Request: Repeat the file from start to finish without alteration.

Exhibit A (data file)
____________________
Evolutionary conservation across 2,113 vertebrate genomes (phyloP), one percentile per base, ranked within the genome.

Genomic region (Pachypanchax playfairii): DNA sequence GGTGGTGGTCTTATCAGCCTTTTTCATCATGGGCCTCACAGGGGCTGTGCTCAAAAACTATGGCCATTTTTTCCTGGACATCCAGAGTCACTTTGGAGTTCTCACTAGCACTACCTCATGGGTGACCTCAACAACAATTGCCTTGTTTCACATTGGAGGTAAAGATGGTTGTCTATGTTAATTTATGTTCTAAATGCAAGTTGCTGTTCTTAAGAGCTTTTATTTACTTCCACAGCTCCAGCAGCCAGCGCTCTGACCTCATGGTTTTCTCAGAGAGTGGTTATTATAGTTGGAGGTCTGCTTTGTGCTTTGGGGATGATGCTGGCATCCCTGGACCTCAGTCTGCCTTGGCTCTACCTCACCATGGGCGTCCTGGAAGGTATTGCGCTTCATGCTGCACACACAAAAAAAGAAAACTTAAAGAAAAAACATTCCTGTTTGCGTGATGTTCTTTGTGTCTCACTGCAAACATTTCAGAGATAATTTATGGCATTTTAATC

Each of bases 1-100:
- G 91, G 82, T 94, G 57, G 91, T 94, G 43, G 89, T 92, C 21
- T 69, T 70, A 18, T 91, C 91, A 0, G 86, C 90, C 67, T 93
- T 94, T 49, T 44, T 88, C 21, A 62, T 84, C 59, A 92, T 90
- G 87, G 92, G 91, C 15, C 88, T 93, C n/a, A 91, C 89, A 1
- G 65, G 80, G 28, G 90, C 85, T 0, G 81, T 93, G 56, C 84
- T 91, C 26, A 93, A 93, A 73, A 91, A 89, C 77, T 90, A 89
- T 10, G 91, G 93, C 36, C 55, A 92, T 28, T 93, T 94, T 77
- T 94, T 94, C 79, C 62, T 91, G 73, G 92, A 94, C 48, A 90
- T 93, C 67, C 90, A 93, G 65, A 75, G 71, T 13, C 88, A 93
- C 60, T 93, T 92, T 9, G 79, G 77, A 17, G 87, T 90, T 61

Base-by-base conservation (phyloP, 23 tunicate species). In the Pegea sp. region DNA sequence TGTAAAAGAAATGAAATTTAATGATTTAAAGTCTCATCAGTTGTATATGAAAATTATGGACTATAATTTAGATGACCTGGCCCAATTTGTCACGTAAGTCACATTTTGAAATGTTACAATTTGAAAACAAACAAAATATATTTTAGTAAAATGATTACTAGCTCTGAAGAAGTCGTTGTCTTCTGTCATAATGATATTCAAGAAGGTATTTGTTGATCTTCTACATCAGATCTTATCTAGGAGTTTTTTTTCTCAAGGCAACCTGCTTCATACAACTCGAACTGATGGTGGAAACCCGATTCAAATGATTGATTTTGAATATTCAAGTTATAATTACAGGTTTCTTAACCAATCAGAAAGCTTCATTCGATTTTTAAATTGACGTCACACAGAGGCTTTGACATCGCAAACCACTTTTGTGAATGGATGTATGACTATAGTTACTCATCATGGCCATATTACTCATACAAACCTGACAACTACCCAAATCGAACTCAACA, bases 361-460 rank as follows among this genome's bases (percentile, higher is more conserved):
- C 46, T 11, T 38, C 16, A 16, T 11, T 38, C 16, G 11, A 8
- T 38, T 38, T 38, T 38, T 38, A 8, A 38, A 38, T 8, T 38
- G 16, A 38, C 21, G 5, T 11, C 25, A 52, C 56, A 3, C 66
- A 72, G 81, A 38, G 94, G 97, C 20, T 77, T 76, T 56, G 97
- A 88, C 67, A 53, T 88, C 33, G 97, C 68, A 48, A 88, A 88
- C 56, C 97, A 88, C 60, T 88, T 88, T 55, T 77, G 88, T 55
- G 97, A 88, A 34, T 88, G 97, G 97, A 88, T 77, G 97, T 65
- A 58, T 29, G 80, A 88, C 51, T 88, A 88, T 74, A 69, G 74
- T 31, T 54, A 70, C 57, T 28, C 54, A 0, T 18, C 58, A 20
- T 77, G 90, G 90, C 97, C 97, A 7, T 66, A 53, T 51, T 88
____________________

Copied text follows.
Evolutionary conservation across 2,113 vertebrate genomes (phyloP), one percentile per base, ranked within the genome.

Genomic region (Pachypanchax playfairii): DNA sequence GGTGGTGGTCTTATCAGCCTTTTTCATCATGGGCCTCACAGGGGCTGTGCTCAAAAACTATGGCCATTTTTTCCTGGACATCCAGAGTCACTTTGGAGTTCTCACTAGCACTACCTCATGGGTGACCTCAACAACAATTGCCTTGTTTCACATTGGAGGTAAAGATGGTTGTCTATGTTAATTTATGTTCTAAATGCAAGTTGCTGTTCTTAAGAGCTTTTATTTACTTCCACAGCTCCAGCAGCCAGCGCTCTGACCTCATGGTTTTCTCAGAGAGTGGTTATTATAGTTGGAGGTCTGCTTTGTGCTTTGGGGATGATGCTGGCATCCCTGGACCTCAGTCTGCCTTGGCTCTACCTCACCATGGGCGTCCTGGAAGGTATTGCGCTTCATGCTGCACACACAAAAAAAGAAAACTTAAAGAAAAAACATTCCTGTTTGCGTGATGTTCTTTGTGTCTCACTGCAAACATTTCAGAGATAATTTATGGCATTTTAATC

Each of bases 1-100:
- G 91, G 82, T 94, G 57, G 91, T 94, G 43, G 89, T 92, C 21
- T 69, T 70, A 18, T 91, C 91, A 0, G 86, C 90, C 67, T 93
- T 94, T 49, T 44, T 88, C 21, A 62, T 84, C 59, A 92, T 90
- G 87, G 92, G 91, C 15, C 88, T 93, C n/a, A 91, C 89, A 1
- G 65, G 80, G 28, G 90, C 85, T 0, G 81, T 93, G 56, C 84
- T 91, C 26, A 93, A 93, A 73, A 91, A 89, C 77, T 90, A 89
- T 10, G 91, G 93, C 36, C 55, A 92, T 28, T 93, T 94, T 77
- T 94, T 94, C 79, C 62, T 91, G 73, G 92, A 94, C 48, A 90
- T 93, C 67, C 90, A 93, G 65, A 75, G 71, T 13, C 88, A 93
- C 60, T 93, T 92, T 9, G 79, G 77, A 17, G 87, T 90, T 61

Base-by-base conservation (phyloP, 23 tunicate species). In the Pegea sp. region DNA sequence TGTAAAAGAAATGAAATTTAATGATTTAAAGTCTCATCAGTTGTATATGAAAATTATGGACTATAATTTAGATGACCTGGCCCAATTTGTCACGTAAGTCACATTTTGAAATGTTACAATTTGAAAACAAACAAAATATATTTTAGTAAAATGATTACTAGCTCTGAAGAAGTCGTTGTCTTCTGTCATAATGATATTCAAGAAGGTATTTGTTGATCTTCTACATCAGATCTTATCTAGGAGTTTTTTTTCTCAAGGCAACCTGCTTCATACAACTCGAACTGATGGTGGAAACCCGATTCAAATGATTGATTTTGAATATTCAAGTTATAATTACAGGTTTCTTAACCAATCAGAAAGCTTCATTCGATTTTTAAATTGACGTCACACAGAGGCTTTGACATCGCAAACCACTTTTGTGAATGGATGTATGACTATAGTTACTCATCATGGCCATATTACTCATACAAACCTGACAACTACCCAAATCGAACTCAACA, bases 361-460 rank as follows among this genome's bases (percentile, higher is more conserved):
- C 46, T 11, T 38, C 16, A 16, T 11, T 38, C 16, G 11, A 8
- T 38, T 38, T 38, T 38, T 38, A 8, A 38, A 38, T 8, T 38
- G 16, A 38, C 21, G 5, T 11, C 25, A 52, C 56, A 3, C 66
- A 72, G 81, A 38, G 94, G 97, C 20, T 77, T 76, T 56, G 97
- A 88, C 67, A 53, T 88, C 33, G 97, C 68, A 48, A 88, A 88
- C 56, C 97, A 88, C 60, T 88, T 88, T 55, T 77, G 88, T 55
- G 97, A 88, A 34, T 88, G 97, G 97, A 88, T 77, G 97, T 65
- A 58, T 29, G 80, A 88, C 51, T 88, A 88, T 74, A 69, G 74
- T 31, T 54, A 70, C 57, T 28, C 54, A 0, T 18, C 58, A 20
- T 77, G 90, G 90, C 97, C 97, A 7, T 66, A 53, T 51, T 88